[Catalyst] What text editor to use?
shlomif at iglu.org.il
Wed Mar 2 16:44:37 GMT 2011
On Wednesday 02 Mar 2011 13:10:04 John M. Dlugosz wrote:
> What's a good text editor to use for Catalyst/TT development?
> The editor I really like for C++ doesn't handle XML well. I've been using
> "Notepad++" for windows, but the syntax highlighting doesn't understand
> mixing TT inside the base language, and it has tabs only instead of
> multiple visible windows.
> I would entertain both Windows and Linux solutions.
First of all, see:
I'm personally using GVim, which is the GUI version of Vim (
http://www.vim.org/ ), which was originally based on vi and still mostly
compatible with it, but now it's much more improved and a far different beast.
It takes some time getting used to, although things like
":source $VIMRUNTIME/mswin.vim" can help a lot, even though mswin.vim is not
very recommended.[mswin-vim] Anyway, a usable subset of Vim can be learned
very quickly, and you constantly discover more and more stuff and there are
many people who share useful Vim tips on the Web, on E-mail or on IRC.
As Su-Shee notes here -
- vim has recently gained a status of somewhat being of a "hip" and being the
IT-editor, that all the cool kids are using. I've used it a long time before
that, but it is rumoured that it has been the most commonly used editor among
experienced Linux users for a while.
Vim is open-source (also GPL-compatible) and cross-platform - a gratis version
is available for most versions of UNIX/X, for Windows 32-bit and 64-bit, for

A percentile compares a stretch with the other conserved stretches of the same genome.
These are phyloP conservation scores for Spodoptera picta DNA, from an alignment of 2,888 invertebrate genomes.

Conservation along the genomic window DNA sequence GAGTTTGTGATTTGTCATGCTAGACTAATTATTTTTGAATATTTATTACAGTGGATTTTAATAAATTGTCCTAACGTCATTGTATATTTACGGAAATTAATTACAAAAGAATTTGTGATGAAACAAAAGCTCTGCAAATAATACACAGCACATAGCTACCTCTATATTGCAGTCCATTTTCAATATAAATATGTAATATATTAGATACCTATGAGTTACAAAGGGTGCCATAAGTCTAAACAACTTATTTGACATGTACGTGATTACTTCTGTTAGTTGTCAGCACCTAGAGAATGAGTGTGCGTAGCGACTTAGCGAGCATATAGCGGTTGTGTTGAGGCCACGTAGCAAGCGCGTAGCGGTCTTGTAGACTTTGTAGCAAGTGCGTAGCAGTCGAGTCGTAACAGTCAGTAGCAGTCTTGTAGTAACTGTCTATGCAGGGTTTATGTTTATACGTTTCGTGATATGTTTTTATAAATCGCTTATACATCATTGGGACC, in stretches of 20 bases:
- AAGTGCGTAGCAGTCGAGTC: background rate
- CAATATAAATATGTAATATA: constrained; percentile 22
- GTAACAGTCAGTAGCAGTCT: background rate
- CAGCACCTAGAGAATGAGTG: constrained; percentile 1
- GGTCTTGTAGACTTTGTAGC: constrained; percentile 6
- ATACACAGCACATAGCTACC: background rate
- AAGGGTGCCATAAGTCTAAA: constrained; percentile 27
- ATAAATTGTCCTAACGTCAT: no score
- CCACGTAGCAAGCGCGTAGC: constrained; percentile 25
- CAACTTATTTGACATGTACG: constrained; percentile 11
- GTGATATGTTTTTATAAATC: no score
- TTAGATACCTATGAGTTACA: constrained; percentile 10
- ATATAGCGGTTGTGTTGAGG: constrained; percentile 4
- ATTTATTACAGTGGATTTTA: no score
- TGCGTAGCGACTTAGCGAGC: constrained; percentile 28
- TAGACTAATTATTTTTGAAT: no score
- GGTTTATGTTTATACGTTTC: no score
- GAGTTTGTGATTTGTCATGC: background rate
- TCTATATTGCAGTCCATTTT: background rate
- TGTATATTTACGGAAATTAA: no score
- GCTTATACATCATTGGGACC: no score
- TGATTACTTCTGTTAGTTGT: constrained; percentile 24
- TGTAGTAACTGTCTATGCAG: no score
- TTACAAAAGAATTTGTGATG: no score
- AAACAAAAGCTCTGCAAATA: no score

Mac OS X, and for many more exotic platforms. It is extensible in many
languages including its built-in vimscript, and Perl 5, Python, Ruby, Tcl, Lua
Another very fine editor is naturally GNU Emacs, which many people joke about
being a good OS that lacks a good text editor. I personally don't mind the
fact it ships with many extraneous features that I'm likely not going to use,
but I just never been able to get used to it. Some people use it and love it,
but I've known or heard of people who switched from it to Vim (and naturally
I have a list of some other recommended text editors and IDEs (both FOSS and
That put aside, I should note that "text is text", and as long as the output
you produce is encoded correctly (e.g: ASCII, UTF-8, etc.) and compiles and is
functional (and may be styled properly), then it doesn't really matter which
editor you're using and different members of your team can use different
editors. I found different editors than vim/gvim useful for working on, say,
text written in the Hebrew alphabet, or bidirectional script, because gvim has
poor support for display Bidirectional text. And some aspects of the vim
philosophy or API are sub-optimal in my case (but I guess I can blame myself
for not contributing).
[mswin-vim] - I have the following in my .vimrc:
" Add Microsoft Windows-like behaviour
" Old habits die hard.
" - cancelled so old habits will die
" source $VIMRUNTIME/mswin.vim
I commented it only a few months ago, and while there has been some transition
things, I'm getting used to it.
Shlomi Fish http://www.shlomifish.org/
"Humanity" - Parody of Modern Life - http://shlom.in/humanity
He who re-invents the wheel, will understand much better how a wheel works.
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